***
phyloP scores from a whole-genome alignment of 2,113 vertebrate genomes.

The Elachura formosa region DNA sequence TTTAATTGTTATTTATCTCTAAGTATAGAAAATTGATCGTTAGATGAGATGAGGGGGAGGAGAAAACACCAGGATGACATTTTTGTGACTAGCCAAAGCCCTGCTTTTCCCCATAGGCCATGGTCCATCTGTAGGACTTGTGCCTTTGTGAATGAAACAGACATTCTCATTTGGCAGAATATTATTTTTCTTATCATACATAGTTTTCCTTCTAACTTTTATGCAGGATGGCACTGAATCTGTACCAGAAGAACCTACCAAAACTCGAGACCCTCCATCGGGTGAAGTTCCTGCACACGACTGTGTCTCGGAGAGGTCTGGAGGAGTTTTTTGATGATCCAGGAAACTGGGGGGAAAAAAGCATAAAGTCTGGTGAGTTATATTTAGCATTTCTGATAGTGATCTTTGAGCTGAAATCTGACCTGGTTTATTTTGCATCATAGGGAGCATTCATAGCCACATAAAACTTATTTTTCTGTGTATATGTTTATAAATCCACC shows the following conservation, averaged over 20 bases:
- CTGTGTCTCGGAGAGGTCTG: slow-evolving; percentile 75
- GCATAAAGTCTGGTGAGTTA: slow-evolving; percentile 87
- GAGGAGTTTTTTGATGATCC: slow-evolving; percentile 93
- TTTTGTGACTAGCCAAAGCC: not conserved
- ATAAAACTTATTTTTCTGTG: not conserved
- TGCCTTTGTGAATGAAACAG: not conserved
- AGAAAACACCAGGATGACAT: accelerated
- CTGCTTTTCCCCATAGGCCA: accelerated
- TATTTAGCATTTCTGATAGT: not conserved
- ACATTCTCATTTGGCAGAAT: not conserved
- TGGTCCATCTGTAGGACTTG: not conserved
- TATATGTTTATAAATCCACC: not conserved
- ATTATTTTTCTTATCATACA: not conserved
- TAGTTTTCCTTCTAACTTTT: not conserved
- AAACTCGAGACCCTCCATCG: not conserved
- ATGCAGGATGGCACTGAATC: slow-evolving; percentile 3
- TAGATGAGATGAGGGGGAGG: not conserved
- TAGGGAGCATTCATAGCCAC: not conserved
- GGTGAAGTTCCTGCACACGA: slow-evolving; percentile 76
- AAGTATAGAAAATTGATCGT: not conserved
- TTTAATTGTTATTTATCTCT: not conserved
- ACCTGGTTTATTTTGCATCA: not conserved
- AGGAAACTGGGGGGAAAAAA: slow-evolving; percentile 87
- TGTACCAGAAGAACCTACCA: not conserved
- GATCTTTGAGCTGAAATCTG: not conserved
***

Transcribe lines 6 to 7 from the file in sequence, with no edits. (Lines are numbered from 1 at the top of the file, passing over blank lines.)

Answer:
- TTTTGTGACTAGCCAAAGCC: not conserved
- ATAAAACTTATTTTTCTGTG: not conserved